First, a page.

Crennan is a woman used to authority. As a barrister speaking in court, she was not one to lean over the lectern. She held herself straight and spoke formally and with assurance, her voice unfaltering. She was considered a formidable advocate who mastered with apparent ease the complexities of commercial cases and high-profile corporate fraud prosecutions.
She served as senior counsel to the Tricontinental royal commission and as the lawyer for the National Crime Authority in its pursuit of businessman John Elliott, and helped prosecute the directors of the failed Pyramid Building Society. Former Pyramid head Bill Farrow once described facing her as being “a bit like being picked for fullback against Gary Ablett”.
Her only recorded blunder was as a QC on an arbitration case when she went to view an electricity generator. She absent-mindedly leaned against an emergency stop button and shut down the entire plant. The joke was that the case centred on her client’s claims that the plant’s supply was often interrupted. That week, the availability report recorded “plant stopped by QC”.
Professionally, Crennan rose like a rocket. She took silk in 1989, only 10 years after joining the bar. She became the first woman to be appointed chairman (her choice of title) of the Victorian Bar Council, and the first woman to be appointed president of the Australian Bar Association – grand achievements for any female at the blokey bar. She became a Federal Court judge last year.
Retired lawyer Eve Mahlab says Crennan got ahead “because she thinks like a man and works like a dog”.
Mahlab, a feminist, says diplomatically: “If, as a woman, you want to get on, you devote yourself to the goals of your male colleagues and you don’t rock the boat by asking, ‘Is this fair to women?’ . . . What I think Susan Crennan always did, to her credit, was that she devoted herself to the goals of the male society that makes up the profession of the bar. She really contributed there and excelled.”
A conservative newspaper column welcomed her High Court appointment as “one in the eye for the sisters” because she was not a bra-burner or quota queen. In fact, Crennan’s relationship with feminism is a bit more complicated than it seems at first light.
She has certainly rejected feminist rhetoric; she says there is no evidence of gender bias in the law and that she has never suffered discrimination at the bar, and she does not believe in affirmative action.
But Crennan is no queen bee, climbing the ladder and pulling it up behind her; she has often reached down to help other women up a rung or two.
And there is evidence that she is aware of the realities of discrimination. Crennan worked as a part-time hearing commissioner for the Human Rights and Equal Opportunity Commission from 1992-1998. Beth Gaze, an associate professor of law at Melbourne University, has examined Crennan’s decisions for The Age.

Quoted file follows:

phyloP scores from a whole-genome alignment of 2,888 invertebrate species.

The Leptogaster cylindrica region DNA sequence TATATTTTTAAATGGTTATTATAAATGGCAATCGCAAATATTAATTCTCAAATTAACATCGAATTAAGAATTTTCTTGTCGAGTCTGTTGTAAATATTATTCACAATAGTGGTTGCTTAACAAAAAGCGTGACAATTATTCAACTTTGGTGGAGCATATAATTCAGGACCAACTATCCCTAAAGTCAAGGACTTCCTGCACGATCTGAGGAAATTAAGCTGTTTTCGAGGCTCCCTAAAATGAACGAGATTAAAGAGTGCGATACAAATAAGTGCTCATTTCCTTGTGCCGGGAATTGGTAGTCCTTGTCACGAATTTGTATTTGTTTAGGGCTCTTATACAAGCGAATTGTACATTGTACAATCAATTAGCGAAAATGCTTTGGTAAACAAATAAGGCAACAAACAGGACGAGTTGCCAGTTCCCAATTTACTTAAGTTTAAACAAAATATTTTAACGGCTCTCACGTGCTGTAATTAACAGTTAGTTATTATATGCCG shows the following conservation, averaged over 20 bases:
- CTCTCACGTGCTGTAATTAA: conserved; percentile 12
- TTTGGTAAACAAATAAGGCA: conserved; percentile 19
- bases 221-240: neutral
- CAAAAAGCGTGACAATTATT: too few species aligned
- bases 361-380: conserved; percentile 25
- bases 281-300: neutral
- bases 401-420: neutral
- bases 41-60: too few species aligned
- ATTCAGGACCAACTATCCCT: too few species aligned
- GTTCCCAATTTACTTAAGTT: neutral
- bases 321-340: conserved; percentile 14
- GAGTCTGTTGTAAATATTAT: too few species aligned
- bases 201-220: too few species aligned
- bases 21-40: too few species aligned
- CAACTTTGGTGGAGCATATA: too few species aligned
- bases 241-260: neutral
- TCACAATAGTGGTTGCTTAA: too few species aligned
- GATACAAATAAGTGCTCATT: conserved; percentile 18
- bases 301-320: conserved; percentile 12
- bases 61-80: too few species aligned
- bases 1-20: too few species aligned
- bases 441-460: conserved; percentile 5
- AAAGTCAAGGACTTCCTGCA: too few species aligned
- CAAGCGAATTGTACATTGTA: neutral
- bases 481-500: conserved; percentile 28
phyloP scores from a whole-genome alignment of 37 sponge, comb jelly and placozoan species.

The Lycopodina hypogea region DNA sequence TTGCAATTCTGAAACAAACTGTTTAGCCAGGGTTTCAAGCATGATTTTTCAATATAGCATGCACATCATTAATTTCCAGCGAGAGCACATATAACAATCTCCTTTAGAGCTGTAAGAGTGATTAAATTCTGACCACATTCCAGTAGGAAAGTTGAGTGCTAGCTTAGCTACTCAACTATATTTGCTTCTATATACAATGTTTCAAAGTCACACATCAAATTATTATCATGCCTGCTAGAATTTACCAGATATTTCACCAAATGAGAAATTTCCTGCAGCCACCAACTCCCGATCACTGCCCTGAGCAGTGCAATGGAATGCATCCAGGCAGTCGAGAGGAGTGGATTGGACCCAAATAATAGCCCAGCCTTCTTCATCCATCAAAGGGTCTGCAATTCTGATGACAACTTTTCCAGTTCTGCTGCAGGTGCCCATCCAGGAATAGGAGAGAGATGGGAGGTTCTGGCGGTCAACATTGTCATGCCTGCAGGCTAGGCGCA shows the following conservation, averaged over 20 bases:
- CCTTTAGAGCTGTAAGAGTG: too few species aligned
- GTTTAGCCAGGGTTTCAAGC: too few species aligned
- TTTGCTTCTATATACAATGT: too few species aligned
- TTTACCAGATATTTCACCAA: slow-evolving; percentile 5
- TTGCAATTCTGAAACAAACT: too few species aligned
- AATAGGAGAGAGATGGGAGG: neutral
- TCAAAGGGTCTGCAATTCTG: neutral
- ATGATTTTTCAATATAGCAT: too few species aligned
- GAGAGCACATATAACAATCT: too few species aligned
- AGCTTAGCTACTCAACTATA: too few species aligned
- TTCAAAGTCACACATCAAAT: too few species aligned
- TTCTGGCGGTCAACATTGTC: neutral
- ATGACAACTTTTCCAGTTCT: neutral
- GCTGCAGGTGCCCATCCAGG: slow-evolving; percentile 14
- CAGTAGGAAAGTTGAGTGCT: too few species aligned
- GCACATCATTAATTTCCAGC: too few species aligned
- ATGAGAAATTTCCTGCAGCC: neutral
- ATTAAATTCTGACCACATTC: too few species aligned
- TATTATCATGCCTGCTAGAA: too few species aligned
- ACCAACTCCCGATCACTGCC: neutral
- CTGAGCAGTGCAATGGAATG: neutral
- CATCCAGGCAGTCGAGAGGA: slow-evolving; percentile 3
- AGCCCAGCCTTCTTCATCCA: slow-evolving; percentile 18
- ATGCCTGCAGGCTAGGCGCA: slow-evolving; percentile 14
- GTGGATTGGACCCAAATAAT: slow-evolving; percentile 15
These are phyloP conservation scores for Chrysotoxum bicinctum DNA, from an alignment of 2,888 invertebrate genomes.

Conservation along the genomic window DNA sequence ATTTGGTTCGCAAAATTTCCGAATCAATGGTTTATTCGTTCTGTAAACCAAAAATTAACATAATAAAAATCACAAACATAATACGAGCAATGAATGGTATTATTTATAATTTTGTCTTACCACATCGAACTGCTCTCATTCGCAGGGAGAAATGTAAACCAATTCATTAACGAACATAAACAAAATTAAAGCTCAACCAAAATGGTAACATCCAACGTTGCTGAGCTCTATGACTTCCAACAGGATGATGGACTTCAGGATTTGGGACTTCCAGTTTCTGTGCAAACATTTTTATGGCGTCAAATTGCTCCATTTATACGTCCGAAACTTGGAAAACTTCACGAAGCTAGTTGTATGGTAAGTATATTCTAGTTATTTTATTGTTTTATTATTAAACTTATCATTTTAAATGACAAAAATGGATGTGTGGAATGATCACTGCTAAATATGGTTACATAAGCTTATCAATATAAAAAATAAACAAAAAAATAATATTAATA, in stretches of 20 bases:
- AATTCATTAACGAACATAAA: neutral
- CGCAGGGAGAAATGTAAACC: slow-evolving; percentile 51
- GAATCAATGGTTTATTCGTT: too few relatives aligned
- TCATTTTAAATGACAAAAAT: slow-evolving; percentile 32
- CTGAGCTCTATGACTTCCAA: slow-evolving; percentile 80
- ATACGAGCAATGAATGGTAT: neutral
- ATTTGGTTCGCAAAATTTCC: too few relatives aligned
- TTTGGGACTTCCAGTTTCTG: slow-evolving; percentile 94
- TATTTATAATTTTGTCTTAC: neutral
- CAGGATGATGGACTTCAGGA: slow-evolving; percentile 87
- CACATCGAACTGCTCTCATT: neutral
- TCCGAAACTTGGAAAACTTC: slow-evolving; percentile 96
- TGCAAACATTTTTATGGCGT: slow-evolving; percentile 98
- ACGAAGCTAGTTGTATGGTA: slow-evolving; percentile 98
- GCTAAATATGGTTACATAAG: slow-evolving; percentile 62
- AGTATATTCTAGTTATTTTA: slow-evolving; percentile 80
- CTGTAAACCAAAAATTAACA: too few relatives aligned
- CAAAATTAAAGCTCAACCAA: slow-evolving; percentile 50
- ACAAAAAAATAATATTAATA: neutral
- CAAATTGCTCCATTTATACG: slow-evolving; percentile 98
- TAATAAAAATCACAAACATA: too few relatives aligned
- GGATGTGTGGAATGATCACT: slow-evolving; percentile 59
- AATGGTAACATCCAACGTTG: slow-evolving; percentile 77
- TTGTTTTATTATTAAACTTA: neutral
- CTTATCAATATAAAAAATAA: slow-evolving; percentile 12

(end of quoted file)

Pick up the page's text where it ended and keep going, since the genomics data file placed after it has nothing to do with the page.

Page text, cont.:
“I’m not sure John Howard knew who he was nominating,” Gaze says. “She has a good record in human rights. It’s always difficult to make a case of discrimination. People have to show firstly that they were treated less favourably, and secondly that the reason was because of their sex or their race. But Susan Crennan handed down seven decisions in substantive matters and upheld six of the seven, including cases involving sexual harassment, sex, racial and disability discrimination.
“My view is that that’s quite an extraordinary record, because a lot of the other commissioners were reluctant to uphold cases.”
As a Federal Court judge, Crennan the anti-affirmative actioner upheld a union rule requiring 50 per cent representation of women as delegates as a legitimate special measure. “A special measure may, on the face of it, be discriminatory but to the extent that it has, as one of its purposes, overcome discrimination, it is to be characterised as non-discriminatory,” she ruled.
She also overturned a finding of insufficient evidence by the Refugee Tribunal in the case of an Eritrean woman who feared returning to serve in that country’s army because of widespread sexual abuse of female draftees. Crennan said the fact that were were many such examples meant the practice was “non-random and so oppressive that the applicant could not be expected to tolerate it”.
Says Gaze: “Even though I have heard interviews where she has said she never suffered discrimination, she is able to recognise when other people have.”
A friend of the Crennans says she has never told him her politics but that he would characterise her this way: “She is conservative, but I think it’s more to the right wing of the Labor Party, Labor-type Catholic-DLP thing.”
Crennan is reported to be a practising Catholic and was briefly on the board of Eureka Street, the Jesuit magazine of ideas. One lawyer who did not want to be named suggests that her Catholicism, active or otherwise, could prove interesting. “Basically, Catholic judges come to the bench with quite a strong understanding of Catholic social justice. Some of them won’t apply it on the bench, but others have much leakier compartments.”
He believes it will be telling to see how Crennan approaches the IR changes because they undermine collective bargaining, a principle dear to many Catholics: “Papal encyclicals still talk of it.”